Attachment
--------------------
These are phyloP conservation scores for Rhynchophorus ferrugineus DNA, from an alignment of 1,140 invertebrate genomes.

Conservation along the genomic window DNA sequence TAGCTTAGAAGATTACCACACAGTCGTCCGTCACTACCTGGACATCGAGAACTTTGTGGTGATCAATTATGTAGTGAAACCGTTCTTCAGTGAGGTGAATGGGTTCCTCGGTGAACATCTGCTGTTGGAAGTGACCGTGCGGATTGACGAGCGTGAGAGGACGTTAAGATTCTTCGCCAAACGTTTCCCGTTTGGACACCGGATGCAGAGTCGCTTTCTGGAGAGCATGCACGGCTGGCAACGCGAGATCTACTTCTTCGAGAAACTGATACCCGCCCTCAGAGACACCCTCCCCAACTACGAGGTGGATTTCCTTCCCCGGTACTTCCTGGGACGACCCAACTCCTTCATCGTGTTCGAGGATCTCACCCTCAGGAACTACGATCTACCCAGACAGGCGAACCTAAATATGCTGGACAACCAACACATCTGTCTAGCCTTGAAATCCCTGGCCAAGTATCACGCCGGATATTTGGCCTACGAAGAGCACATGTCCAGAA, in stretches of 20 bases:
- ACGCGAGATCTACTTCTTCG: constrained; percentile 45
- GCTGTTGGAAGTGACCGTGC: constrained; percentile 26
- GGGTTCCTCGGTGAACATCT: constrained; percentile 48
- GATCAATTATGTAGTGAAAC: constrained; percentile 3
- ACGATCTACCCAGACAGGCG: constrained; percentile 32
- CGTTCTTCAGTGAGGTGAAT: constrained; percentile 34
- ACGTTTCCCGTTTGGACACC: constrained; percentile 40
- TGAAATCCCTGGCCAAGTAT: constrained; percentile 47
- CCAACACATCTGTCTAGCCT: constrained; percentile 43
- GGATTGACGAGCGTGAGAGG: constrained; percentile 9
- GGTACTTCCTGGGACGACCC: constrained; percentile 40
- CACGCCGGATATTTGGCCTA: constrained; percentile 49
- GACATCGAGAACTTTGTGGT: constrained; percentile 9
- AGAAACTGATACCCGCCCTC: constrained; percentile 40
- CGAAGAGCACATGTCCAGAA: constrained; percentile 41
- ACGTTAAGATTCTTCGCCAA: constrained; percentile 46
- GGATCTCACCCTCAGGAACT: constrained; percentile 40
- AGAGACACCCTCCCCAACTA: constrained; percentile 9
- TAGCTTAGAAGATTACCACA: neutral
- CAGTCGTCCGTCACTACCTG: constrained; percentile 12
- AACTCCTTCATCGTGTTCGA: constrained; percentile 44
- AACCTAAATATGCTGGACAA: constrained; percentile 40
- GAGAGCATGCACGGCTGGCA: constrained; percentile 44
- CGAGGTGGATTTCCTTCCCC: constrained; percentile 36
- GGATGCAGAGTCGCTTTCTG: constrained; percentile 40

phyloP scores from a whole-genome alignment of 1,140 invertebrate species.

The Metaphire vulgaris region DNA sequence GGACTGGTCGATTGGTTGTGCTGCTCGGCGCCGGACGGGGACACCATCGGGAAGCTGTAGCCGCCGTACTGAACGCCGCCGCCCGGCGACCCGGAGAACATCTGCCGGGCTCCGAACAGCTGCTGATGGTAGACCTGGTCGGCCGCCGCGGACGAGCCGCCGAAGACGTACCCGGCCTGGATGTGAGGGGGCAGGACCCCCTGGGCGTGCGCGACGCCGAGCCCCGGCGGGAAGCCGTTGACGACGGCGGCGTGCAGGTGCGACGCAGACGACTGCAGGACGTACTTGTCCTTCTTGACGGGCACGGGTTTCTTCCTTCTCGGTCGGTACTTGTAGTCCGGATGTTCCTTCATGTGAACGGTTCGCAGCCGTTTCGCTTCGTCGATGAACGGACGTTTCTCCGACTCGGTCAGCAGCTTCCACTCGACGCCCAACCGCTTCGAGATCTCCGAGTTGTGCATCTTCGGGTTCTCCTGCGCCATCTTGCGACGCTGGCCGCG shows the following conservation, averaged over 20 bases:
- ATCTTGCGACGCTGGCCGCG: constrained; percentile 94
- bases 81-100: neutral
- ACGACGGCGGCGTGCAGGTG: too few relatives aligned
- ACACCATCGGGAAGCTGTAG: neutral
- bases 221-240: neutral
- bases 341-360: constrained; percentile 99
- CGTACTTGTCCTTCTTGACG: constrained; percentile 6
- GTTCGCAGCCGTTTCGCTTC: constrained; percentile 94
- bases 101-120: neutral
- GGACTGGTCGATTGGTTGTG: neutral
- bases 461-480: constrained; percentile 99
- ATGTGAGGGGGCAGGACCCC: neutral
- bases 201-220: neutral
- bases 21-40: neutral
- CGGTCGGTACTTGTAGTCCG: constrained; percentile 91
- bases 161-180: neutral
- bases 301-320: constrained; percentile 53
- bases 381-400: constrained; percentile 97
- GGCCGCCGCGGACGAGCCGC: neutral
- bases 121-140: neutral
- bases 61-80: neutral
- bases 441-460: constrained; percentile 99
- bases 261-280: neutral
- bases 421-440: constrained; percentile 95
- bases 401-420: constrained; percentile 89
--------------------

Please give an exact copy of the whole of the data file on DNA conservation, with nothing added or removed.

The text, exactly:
These are phyloP conservation scores for Rhynchophorus ferrugineus DNA, from an alignment of 1,140 invertebrate genomes.

Conservation along the genomic window DNA sequence TAGCTTAGAAGATTACCACACAGTCGTCCGTCACTACCTGGACATCGAGAACTTTGTGGTGATCAATTATGTAGTGAAACCGTTCTTCAGTGAGGTGAATGGGTTCCTCGGTGAACATCTGCTGTTGGAAGTGACCGTGCGGATTGACGAGCGTGAGAGGACGTTAAGATTCTTCGCCAAACGTTTCCCGTTTGGACACCGGATGCAGAGTCGCTTTCTGGAGAGCATGCACGGCTGGCAACGCGAGATCTACTTCTTCGAGAAACTGATACCCGCCCTCAGAGACACCCTCCCCAACTACGAGGTGGATTTCCTTCCCCGGTACTTCCTGGGACGACCCAACTCCTTCATCGTGTTCGAGGATCTCACCCTCAGGAACTACGATCTACCCAGACAGGCGAACCTAAATATGCTGGACAACCAACACATCTGTCTAGCCTTGAAATCCCTGGCCAAGTATCACGCCGGATATTTGGCCTACGAAGAGCACATGTCCAGAA, in stretches of 20 bases:
- ACGCGAGATCTACTTCTTCG: constrained; percentile 45
- GCTGTTGGAAGTGACCGTGC: constrained; percentile 26
- GGGTTCCTCGGTGAACATCT: constrained; percentile 48
- GATCAATTATGTAGTGAAAC: constrained; percentile 3
- ACGATCTACCCAGACAGGCG: constrained; percentile 32
- CGTTCTTCAGTGAGGTGAAT: constrained; percentile 34
- ACGTTTCCCGTTTGGACACC: constrained; percentile 40
- TGAAATCCCTGGCCAAGTAT: constrained; percentile 47
- CCAACACATCTGTCTAGCCT: constrained; percentile 43
- GGATTGACGAGCGTGAGAGG: constrained; percentile 9
- GGTACTTCCTGGGACGACCC: constrained; percentile 40
- CACGCCGGATATTTGGCCTA: constrained; percentile 49
- GACATCGAGAACTTTGTGGT: constrained; percentile 9
- AGAAACTGATACCCGCCCTC: constrained; percentile 40
- CGAAGAGCACATGTCCAGAA: constrained; percentile 41
- ACGTTAAGATTCTTCGCCAA: constrained; percentile 46
- GGATCTCACCCTCAGGAACT: constrained; percentile 40
- AGAGACACCCTCCCCAACTA: constrained; percentile 9
- TAGCTTAGAAGATTACCACA: neutral
- CAGTCGTCCGTCACTACCTG: constrained; percentile 12
- AACTCCTTCATCGTGTTCGA: constrained; percentile 44
- AACCTAAATATGCTGGACAA: constrained; percentile 40
- GAGAGCATGCACGGCTGGCA: constrained; percentile 44
- CGAGGTGGATTTCCTTCCCC: constrained; percentile 36
- GGATGCAGAGTCGCTTTCTG: constrained; percentile 40

phyloP scores from a whole-genome alignment of 1,140 invertebrate species.

The Metaphire vulgaris region DNA sequence GGACTGGTCGATTGGTTGTGCTGCTCGGCGCCGGACGGGGACACCATCGGGAAGCTGTAGCCGCCGTACTGAACGCCGCCGCCCGGCGACCCGGAGAACATCTGCCGGGCTCCGAACAGCTGCTGATGGTAGACCTGGTCGGCCGCCGCGGACGAGCCGCCGAAGACGTACCCGGCCTGGATGTGAGGGGGCAGGACCCCCTGGGCGTGCGCGACGCCGAGCCCCGGCGGGAAGCCGTTGACGACGGCGGCGTGCAGGTGCGACGCAGACGACTGCAGGACGTACTTGTCCTTCTTGACGGGCACGGGTTTCTTCCTTCTCGGTCGGTACTTGTAGTCCGGATGTTCCTTCATGTGAACGGTTCGCAGCCGTTTCGCTTCGTCGATGAACGGACGTTTCTCCGACTCGGTCAGCAGCTTCCACTCGACGCCCAACCGCTTCGAGATCTCCGAGTTGTGCATCTTCGGGTTCTCCTGCGCCATCTTGCGACGCTGGCCGCG shows the following conservation, averaged over 20 bases:
- ATCTTGCGACGCTGGCCGCG: constrained; percentile 94
- bases 81-100: neutral
- ACGACGGCGGCGTGCAGGTG: too few relatives aligned
- ACACCATCGGGAAGCTGTAG: neutral
- bases 221-240: neutral
- bases 341-360: constrained; percentile 99
- CGTACTTGTCCTTCTTGACG: constrained; percentile 6
- GTTCGCAGCCGTTTCGCTTC: constrained; percentile 94
- bases 101-120: neutral
- GGACTGGTCGATTGGTTGTG: neutral
- bases 461-480: constrained; percentile 99
- ATGTGAGGGGGCAGGACCCC: neutral
- bases 201-220: neutral
- bases 21-40: neutral
- CGGTCGGTACTTGTAGTCCG: constrained; percentile 91
- bases 161-180: neutral
- bases 301-320: constrained; percentile 53
- bases 381-400: constrained; percentile 97
- GGCCGCCGCGGACGAGCCGC: neutral
- bases 121-140: neutral
- bases 61-80: neutral
- bases 441-460: constrained; percentile 99
- bases 261-280: neutral
- bases 421-440: constrained; percentile 95
- bases 401-420: constrained; percentile 89